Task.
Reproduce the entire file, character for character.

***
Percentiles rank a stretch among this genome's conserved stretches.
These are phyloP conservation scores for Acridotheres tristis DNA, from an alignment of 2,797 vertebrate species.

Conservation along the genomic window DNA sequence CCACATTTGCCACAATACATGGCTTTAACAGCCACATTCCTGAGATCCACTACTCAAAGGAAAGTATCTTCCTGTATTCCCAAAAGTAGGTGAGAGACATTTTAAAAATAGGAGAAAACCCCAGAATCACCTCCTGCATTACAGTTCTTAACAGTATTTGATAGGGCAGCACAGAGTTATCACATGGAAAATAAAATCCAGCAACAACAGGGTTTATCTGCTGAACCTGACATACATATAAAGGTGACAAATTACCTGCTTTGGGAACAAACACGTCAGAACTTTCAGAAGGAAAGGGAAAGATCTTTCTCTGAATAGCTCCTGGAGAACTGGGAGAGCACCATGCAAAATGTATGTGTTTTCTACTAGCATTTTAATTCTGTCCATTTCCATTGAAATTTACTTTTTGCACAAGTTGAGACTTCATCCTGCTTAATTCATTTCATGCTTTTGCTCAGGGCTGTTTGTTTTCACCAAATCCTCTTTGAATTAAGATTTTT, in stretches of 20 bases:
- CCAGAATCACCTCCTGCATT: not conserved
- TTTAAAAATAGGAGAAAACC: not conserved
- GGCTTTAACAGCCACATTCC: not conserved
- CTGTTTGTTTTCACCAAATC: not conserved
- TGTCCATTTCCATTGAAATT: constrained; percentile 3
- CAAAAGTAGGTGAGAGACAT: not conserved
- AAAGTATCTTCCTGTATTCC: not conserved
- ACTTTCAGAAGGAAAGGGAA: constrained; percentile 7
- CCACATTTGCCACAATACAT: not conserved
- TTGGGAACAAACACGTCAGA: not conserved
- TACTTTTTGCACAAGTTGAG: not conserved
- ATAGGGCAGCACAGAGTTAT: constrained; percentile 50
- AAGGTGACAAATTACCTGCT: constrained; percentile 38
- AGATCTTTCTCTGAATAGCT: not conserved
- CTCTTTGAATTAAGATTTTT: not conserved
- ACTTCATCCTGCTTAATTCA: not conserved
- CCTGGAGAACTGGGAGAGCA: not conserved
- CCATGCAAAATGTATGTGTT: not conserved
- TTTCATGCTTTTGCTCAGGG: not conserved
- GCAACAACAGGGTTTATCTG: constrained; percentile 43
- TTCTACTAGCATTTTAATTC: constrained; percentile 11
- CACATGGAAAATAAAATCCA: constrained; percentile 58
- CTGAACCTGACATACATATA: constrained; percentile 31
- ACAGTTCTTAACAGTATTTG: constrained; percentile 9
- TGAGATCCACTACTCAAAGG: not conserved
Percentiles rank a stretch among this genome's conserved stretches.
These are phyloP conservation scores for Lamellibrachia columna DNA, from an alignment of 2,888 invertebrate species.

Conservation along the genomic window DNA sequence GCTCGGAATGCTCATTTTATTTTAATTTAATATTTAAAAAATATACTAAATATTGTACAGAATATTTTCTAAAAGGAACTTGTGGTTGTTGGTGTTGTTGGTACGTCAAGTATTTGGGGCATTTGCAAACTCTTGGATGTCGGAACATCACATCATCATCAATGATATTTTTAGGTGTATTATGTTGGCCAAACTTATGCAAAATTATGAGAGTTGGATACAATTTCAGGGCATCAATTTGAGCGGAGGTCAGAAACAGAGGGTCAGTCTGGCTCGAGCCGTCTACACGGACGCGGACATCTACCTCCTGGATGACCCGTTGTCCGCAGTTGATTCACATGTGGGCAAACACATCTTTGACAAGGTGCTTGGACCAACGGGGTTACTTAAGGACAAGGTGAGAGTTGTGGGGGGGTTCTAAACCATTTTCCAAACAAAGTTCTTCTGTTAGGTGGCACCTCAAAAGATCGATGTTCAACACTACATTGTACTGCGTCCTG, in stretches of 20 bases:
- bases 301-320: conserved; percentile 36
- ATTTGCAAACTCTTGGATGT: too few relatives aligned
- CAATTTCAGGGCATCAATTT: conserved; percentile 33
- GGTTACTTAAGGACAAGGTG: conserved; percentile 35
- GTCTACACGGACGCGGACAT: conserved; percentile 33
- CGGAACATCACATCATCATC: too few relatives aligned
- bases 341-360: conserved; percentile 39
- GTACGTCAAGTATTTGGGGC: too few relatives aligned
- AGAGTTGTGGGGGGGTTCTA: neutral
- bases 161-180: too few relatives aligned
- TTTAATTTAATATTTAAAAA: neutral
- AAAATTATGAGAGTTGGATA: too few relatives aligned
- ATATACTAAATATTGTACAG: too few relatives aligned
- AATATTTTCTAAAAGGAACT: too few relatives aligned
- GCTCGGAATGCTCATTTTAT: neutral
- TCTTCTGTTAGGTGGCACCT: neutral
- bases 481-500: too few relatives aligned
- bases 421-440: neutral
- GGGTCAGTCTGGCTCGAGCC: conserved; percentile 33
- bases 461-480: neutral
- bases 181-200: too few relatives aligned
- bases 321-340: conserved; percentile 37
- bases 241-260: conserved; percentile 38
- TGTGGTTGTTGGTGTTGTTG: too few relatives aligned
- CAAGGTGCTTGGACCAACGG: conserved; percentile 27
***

Percentiles rank a stretch among this genome's conserved stretches.
These are phyloP conservation scores for Acridotheres tristis DNA, from an alignment of 2,797 vertebrate species.

Conservation along the genomic window DNA sequence CCACATTTGCCACAATACATGGCTTTAACAGCCACATTCCTGAGATCCACTACTCAAAGGAAAGTATCTTCCTGTATTCCCAAAAGTAGGTGAGAGACATTTTAAAAATAGGAGAAAACCCCAGAATCACCTCCTGCATTACAGTTCTTAACAGTATTTGATAGGGCAGCACAGAGTTATCACATGGAAAATAAAATCCAGCAACAACAGGGTTTATCTGCTGAACCTGACATACATATAAAGGTGACAAATTACCTGCTTTGGGAACAAACACGTCAGAACTTTCAGAAGGAAAGGGAAAGATCTTTCTCTGAATAGCTCCTGGAGAACTGGGAGAGCACCATGCAAAATGTATGTGTTTTCTACTAGCATTTTAATTCTGTCCATTTCCATTGAAATTTACTTTTTGCACAAGTTGAGACTTCATCCTGCTTAATTCATTTCATGCTTTTGCTCAGGGCTGTTTGTTTTCACCAAATCCTCTTTGAATTAAGATTTTT, in stretches of 20 bases:
- CCAGAATCACCTCCTGCATT: not conserved
- TTTAAAAATAGGAGAAAACC: not conserved
- GGCTTTAACAGCCACATTCC: not conserved
- CTGTTTGTTTTCACCAAATC: not conserved
- TGTCCATTTCCATTGAAATT: constrained; percentile 3
- CAAAAGTAGGTGAGAGACAT: not conserved
- AAAGTATCTTCCTGTATTCC: not conserved
- ACTTTCAGAAGGAAAGGGAA: constrained; percentile 7
- CCACATTTGCCACAATACAT: not conserved
- TTGGGAACAAACACGTCAGA: not conserved
- TACTTTTTGCACAAGTTGAG: not conserved
- ATAGGGCAGCACAGAGTTAT: constrained; percentile 50
- AAGGTGACAAATTACCTGCT: constrained; percentile 38
- AGATCTTTCTCTGAATAGCT: not conserved
- CTCTTTGAATTAAGATTTTT: not conserved
- ACTTCATCCTGCTTAATTCA: not conserved
- CCTGGAGAACTGGGAGAGCA: not conserved
- CCATGCAAAATGTATGTGTT: not conserved
- TTTCATGCTTTTGCTCAGGG: not conserved
- GCAACAACAGGGTTTATCTG: constrained; percentile 43
- TTCTACTAGCATTTTAATTC: constrained; percentile 11
- CACATGGAAAATAAAATCCA: constrained; percentile 58
- CTGAACCTGACATACATATA: constrained; percentile 31
- ACAGTTCTTAACAGTATTTG: constrained; percentile 9
- TGAGATCCACTACTCAAAGG: not conserved
Percentiles rank a stretch among this genome's conserved stretches.
These are phyloP conservation scores for Lamellibrachia columna DNA, from an alignment of 2,888 invertebrate species.

Conservation along the genomic window DNA sequence GCTCGGAATGCTCATTTTATTTTAATTTAATATTTAAAAAATATACTAAATATTGTACAGAATATTTTCTAAAAGGAACTTGTGGTTGTTGGTGTTGTTGGTACGTCAAGTATTTGGGGCATTTGCAAACTCTTGGATGTCGGAACATCACATCATCATCAATGATATTTTTAGGTGTATTATGTTGGCCAAACTTATGCAAAATTATGAGAGTTGGATACAATTTCAGGGCATCAATTTGAGCGGAGGTCAGAAACAGAGGGTCAGTCTGGCTCGAGCCGTCTACACGGACGCGGACATCTACCTCCTGGATGACCCGTTGTCCGCAGTTGATTCACATGTGGGCAAACACATCTTTGACAAGGTGCTTGGACCAACGGGGTTACTTAAGGACAAGGTGAGAGTTGTGGGGGGGTTCTAAACCATTTTCCAAACAAAGTTCTTCTGTTAGGTGGCACCTCAAAAGATCGATGTTCAACACTACATTGTACTGCGTCCTG, in stretches of 20 bases:
- bases 301-320: conserved; percentile 36
- ATTTGCAAACTCTTGGATGT: too few relatives aligned
- CAATTTCAGGGCATCAATTT: conserved; percentile 33
- GGTTACTTAAGGACAAGGTG: conserved; percentile 35
- GTCTACACGGACGCGGACAT: conserved; percentile 33
- CGGAACATCACATCATCATC: too few relatives aligned
- bases 341-360: conserved; percentile 39
- GTACGTCAAGTATTTGGGGC: too few relatives aligned
- AGAGTTGTGGGGGGGTTCTA: neutral
- bases 161-180: too few relatives aligned
- TTTAATTTAATATTTAAAAA: neutral
- AAAATTATGAGAGTTGGATA: too few relatives aligned
- ATATACTAAATATTGTACAG: too few relatives aligned
- AATATTTTCTAAAAGGAACT: too few relatives aligned
- GCTCGGAATGCTCATTTTAT: neutral
- TCTTCTGTTAGGTGGCACCT: neutral
- bases 481-500: too few relatives aligned
- bases 421-440: neutral
- GGGTCAGTCTGGCTCGAGCC: conserved; percentile 33
- bases 461-480: neutral
- bases 181-200: too few relatives aligned
- bases 321-340: conserved; percentile 37
- bases 241-260: conserved; percentile 38
- TGTGGTTGTTGGTGTTGTTG: too few relatives aligned
- CAAGGTGCTTGGACCAACGG: conserved; percentile 27